I was looking forward to returning to Qaqortoq, Greenland. When we had been there before on the Grand Princess, the town had several special events planned. An elderly kayaker showed off his fishing techniques by leaping off the bridge into the harbor several meters below while strapped in his kayak, doing flips showing how easy it was to fool large fish by hiding behind the kayak, sneaking up to within arm’s length to pierce their prey, all the while staying absolutely dry in the below-freezing elements.
The new church on the hill had a chorus of local Inuit singers in native dress performing a nice concert. One could chat with them afterwards, learning about local customs and dress design by the Inuit women.
These attractions were not available this time. There were two smaller ships in the harbor, the Ocean Princess and the Saga Ruby. There are always a lot of local elderly townspeople out and about to welcome visitors. A lot of people headed to the Old Church (Savior’s Church) just a short walk from the Town Square. Another popular spot was the General Store, filled with boxes of modern appliances, all fresh from the supply ship’s delivery from Denmark. One has an opportunity to meet a lot of friendly Inuits and people of Danish heritage who live there. Katrina said she hoped to see me when we returned 10 days later from St. Anthony’s, Newfoundland, but needed to return to Denmark to meet family members.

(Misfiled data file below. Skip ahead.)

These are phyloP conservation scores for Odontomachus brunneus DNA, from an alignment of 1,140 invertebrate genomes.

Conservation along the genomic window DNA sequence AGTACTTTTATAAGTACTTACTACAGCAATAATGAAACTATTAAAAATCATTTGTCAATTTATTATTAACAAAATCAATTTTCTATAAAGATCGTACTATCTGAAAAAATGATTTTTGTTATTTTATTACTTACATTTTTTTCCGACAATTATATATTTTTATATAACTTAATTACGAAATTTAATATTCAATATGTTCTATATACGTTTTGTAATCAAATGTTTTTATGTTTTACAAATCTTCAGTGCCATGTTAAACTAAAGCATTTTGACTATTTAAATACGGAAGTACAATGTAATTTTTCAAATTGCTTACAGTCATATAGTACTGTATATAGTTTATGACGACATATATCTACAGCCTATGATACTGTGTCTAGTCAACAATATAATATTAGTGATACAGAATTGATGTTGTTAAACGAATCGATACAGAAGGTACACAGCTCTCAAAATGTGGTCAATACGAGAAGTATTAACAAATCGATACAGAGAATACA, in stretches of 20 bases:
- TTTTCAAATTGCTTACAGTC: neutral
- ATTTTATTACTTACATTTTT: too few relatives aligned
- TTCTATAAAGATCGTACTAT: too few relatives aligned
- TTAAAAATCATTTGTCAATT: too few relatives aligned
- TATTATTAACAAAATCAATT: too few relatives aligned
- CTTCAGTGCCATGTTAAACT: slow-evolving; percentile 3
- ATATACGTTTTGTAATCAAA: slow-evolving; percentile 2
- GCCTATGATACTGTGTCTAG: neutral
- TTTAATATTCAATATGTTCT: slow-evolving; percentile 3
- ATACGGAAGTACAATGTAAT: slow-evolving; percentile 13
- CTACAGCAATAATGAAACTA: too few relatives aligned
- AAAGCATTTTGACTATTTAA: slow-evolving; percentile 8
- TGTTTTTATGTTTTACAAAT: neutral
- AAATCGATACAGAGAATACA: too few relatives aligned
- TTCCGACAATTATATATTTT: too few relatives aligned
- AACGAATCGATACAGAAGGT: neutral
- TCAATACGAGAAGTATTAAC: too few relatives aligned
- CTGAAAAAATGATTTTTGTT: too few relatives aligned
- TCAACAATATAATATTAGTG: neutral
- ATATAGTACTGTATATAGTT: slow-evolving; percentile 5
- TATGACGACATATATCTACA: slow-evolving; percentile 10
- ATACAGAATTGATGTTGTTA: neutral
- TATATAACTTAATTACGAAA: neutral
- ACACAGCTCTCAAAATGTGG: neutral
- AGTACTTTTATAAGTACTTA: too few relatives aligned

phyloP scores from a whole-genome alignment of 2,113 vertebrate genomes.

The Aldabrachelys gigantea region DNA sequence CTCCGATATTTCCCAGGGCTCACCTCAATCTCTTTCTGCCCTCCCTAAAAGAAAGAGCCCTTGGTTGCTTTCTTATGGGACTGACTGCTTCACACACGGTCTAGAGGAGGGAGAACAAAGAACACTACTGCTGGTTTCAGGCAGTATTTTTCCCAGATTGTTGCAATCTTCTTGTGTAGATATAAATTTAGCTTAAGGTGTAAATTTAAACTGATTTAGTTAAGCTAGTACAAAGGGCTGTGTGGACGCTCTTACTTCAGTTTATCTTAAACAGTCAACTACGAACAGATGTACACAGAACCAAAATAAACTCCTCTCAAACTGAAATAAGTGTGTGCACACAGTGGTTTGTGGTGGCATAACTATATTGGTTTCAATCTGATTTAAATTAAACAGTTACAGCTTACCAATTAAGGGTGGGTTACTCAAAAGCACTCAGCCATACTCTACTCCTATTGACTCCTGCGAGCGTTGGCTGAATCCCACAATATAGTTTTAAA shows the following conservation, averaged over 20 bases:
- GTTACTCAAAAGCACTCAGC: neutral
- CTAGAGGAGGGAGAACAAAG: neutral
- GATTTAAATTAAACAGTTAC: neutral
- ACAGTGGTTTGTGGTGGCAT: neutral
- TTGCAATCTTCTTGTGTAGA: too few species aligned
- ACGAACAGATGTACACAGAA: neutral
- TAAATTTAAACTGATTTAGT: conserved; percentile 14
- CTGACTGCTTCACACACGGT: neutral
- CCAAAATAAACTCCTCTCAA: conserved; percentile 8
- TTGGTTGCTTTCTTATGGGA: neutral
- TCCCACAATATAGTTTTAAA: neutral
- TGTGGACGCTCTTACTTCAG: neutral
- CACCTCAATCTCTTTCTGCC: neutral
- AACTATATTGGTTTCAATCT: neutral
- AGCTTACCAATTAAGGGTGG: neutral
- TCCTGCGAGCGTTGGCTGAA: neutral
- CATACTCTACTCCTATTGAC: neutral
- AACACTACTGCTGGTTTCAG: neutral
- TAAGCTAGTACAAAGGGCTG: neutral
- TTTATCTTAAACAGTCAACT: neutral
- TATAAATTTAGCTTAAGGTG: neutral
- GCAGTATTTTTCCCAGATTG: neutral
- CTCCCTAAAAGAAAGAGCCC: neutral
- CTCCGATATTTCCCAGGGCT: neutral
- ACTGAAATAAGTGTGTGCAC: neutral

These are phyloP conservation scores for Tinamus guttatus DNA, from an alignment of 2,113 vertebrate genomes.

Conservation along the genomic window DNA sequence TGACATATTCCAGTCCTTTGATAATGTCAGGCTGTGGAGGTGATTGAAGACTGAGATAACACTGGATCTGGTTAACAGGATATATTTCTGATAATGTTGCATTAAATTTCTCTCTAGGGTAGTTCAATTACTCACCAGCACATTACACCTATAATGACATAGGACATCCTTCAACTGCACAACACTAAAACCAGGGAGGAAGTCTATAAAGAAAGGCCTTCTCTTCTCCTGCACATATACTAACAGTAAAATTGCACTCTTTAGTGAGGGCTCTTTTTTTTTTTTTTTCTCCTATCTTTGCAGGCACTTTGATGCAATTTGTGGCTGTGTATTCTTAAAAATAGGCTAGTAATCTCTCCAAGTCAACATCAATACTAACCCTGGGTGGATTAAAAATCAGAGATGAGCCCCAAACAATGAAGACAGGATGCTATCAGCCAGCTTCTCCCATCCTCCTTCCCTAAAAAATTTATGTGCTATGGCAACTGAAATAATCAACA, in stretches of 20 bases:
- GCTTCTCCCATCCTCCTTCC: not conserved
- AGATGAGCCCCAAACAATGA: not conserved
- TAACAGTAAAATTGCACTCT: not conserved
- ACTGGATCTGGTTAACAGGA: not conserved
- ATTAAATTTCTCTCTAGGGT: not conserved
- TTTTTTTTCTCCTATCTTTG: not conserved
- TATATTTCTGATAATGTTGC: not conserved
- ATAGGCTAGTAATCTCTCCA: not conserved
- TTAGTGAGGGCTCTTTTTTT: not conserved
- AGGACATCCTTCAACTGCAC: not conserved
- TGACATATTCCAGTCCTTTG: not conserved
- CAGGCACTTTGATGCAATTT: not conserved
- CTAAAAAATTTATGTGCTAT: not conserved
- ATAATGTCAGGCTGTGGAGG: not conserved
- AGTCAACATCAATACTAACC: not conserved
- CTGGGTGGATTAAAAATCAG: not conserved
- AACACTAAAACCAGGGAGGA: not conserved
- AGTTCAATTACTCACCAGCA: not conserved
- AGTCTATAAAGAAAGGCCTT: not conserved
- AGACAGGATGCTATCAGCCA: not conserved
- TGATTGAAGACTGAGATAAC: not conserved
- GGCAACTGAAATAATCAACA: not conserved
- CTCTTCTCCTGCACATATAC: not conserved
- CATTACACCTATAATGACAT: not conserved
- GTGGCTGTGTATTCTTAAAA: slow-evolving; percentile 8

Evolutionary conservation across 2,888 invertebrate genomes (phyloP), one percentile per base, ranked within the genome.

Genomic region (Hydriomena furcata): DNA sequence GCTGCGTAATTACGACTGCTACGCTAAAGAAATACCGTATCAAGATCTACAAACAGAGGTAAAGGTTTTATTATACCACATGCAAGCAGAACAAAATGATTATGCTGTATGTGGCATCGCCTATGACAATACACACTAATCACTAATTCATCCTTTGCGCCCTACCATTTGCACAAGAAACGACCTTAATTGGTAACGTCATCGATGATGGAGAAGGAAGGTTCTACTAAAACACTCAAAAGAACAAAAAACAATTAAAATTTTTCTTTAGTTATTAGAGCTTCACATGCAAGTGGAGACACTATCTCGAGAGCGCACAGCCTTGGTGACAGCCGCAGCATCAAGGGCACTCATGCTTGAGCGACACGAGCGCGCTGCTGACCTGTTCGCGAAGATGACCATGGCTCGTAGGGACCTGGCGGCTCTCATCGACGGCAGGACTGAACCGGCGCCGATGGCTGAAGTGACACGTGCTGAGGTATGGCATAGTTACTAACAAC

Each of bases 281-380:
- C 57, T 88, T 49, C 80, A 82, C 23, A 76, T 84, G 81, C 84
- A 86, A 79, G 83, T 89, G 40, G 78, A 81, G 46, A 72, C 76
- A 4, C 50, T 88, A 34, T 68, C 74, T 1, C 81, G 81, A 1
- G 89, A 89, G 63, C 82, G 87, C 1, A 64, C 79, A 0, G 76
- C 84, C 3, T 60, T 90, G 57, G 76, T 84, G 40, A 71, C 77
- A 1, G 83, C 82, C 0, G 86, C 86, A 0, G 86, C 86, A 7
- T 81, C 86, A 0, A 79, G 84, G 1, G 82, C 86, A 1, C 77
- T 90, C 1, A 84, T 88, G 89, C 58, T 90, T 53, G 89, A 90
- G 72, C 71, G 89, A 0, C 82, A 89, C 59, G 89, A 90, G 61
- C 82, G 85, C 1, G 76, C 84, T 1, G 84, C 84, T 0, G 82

Yes, it is possible to get a sunburn in Greenland. The temperature was a good 86 F with the sun beating down.
I will include photos in August. (I really have spent a lot of time retouching the photos of stone carvings to remove the graffiti which appeared after my last visit.)